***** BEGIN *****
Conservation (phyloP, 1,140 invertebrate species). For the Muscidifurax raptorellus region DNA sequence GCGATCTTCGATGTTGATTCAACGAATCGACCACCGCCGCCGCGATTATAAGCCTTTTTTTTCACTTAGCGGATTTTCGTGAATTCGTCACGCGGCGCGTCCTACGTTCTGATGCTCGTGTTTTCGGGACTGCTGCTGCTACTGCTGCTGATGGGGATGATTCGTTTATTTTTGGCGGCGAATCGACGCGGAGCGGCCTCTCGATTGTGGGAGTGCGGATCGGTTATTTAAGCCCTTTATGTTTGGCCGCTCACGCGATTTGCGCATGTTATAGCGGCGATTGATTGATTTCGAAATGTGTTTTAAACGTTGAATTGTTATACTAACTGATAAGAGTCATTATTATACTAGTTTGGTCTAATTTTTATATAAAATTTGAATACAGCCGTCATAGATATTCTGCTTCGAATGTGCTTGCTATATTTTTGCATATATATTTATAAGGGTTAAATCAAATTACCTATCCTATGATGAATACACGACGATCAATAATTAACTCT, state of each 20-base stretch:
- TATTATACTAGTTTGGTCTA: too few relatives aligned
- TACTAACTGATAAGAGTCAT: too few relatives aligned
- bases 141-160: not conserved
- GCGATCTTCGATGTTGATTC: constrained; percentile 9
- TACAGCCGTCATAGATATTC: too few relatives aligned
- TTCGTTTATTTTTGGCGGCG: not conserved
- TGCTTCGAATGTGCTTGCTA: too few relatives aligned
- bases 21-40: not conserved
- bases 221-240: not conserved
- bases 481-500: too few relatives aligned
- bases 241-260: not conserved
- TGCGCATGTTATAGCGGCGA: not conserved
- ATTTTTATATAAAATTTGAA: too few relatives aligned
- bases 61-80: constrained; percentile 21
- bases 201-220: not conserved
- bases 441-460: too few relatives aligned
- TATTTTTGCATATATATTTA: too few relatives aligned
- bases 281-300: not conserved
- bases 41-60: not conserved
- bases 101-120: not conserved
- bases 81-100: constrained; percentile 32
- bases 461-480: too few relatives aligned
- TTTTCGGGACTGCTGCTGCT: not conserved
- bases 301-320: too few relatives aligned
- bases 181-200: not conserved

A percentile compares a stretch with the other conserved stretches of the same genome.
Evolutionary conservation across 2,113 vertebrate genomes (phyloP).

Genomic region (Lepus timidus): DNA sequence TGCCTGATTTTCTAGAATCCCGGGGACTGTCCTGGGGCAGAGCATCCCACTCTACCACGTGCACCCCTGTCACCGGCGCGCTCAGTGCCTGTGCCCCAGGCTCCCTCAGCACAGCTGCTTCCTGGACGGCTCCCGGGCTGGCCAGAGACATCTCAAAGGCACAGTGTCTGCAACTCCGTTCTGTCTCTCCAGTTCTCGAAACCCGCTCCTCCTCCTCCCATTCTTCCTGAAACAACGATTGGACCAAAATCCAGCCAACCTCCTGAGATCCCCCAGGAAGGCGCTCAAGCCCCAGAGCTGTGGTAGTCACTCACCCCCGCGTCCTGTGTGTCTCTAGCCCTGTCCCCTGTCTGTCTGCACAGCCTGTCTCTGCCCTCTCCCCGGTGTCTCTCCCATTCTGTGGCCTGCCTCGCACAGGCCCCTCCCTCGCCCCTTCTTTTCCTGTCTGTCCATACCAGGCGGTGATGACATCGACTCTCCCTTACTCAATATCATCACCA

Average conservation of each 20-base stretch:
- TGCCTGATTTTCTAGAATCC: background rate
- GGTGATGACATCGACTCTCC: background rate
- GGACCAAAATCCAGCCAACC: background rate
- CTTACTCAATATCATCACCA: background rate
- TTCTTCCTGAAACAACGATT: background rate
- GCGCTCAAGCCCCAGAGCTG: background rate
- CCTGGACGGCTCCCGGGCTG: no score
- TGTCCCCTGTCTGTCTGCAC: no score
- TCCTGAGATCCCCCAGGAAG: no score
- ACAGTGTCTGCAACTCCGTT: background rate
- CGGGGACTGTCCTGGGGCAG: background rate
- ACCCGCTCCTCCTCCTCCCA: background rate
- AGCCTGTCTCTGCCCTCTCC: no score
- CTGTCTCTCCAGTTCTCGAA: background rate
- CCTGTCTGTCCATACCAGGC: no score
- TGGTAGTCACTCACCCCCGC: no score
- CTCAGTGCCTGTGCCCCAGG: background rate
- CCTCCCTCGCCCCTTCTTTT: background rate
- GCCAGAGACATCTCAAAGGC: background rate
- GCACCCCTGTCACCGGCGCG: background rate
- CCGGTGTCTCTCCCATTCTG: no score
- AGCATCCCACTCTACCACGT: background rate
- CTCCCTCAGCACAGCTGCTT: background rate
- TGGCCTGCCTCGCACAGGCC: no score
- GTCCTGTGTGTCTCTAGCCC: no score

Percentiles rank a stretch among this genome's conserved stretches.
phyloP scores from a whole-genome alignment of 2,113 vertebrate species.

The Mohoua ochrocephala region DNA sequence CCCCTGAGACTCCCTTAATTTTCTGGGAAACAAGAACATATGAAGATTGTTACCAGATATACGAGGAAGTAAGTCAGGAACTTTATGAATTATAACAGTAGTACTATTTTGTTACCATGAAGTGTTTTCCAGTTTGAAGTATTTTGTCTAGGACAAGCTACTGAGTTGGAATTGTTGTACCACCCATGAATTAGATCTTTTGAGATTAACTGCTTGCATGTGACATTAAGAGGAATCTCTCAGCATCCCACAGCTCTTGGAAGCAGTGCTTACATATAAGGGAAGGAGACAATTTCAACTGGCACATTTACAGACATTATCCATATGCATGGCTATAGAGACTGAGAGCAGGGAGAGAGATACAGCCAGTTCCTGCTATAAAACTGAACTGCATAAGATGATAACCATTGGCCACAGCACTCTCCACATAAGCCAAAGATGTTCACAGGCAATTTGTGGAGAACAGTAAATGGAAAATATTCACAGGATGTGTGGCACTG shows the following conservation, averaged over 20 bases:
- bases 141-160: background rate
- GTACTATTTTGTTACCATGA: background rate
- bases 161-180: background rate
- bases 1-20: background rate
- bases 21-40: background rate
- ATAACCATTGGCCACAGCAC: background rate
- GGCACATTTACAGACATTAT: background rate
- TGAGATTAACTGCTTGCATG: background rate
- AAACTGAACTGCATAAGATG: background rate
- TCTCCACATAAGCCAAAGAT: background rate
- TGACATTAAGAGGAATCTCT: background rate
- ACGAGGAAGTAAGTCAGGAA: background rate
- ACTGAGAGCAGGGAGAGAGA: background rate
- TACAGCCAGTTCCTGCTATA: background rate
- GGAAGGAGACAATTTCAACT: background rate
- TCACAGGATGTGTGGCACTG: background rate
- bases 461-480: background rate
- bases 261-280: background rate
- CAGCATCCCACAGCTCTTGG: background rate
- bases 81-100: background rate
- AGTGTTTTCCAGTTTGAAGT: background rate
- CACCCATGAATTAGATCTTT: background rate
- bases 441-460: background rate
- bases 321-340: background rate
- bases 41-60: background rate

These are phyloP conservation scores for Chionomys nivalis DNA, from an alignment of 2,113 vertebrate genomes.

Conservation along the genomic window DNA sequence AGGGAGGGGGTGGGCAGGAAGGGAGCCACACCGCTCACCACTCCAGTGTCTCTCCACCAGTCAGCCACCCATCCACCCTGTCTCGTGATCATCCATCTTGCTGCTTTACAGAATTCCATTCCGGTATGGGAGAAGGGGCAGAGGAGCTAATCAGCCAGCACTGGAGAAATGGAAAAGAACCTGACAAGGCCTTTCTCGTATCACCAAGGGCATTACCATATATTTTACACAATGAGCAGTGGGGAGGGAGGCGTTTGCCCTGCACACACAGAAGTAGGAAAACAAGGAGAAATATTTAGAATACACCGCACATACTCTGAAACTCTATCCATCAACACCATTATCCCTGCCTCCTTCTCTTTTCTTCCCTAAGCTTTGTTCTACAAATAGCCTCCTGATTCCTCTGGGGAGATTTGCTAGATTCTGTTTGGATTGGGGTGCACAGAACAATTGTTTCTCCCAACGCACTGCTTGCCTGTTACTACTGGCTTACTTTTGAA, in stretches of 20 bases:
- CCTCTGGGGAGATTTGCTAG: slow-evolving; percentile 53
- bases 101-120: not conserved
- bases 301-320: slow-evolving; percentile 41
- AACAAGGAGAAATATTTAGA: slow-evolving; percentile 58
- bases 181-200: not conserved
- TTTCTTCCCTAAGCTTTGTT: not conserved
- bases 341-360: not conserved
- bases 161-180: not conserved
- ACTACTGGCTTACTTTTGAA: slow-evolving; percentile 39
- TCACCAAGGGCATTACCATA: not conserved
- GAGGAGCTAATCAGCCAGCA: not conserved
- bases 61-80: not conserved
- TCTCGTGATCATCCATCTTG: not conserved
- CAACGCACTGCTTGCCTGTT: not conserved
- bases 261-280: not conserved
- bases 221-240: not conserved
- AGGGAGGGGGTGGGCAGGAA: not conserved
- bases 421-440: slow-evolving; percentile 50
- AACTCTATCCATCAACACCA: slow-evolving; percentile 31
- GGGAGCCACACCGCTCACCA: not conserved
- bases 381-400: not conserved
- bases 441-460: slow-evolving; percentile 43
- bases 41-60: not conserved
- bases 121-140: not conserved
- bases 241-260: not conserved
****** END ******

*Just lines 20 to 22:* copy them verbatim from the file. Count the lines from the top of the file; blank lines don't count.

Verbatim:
- bases 41-60: not conserved
- bases 101-120: not conserved
- bases 81-100: constrained; percentile 32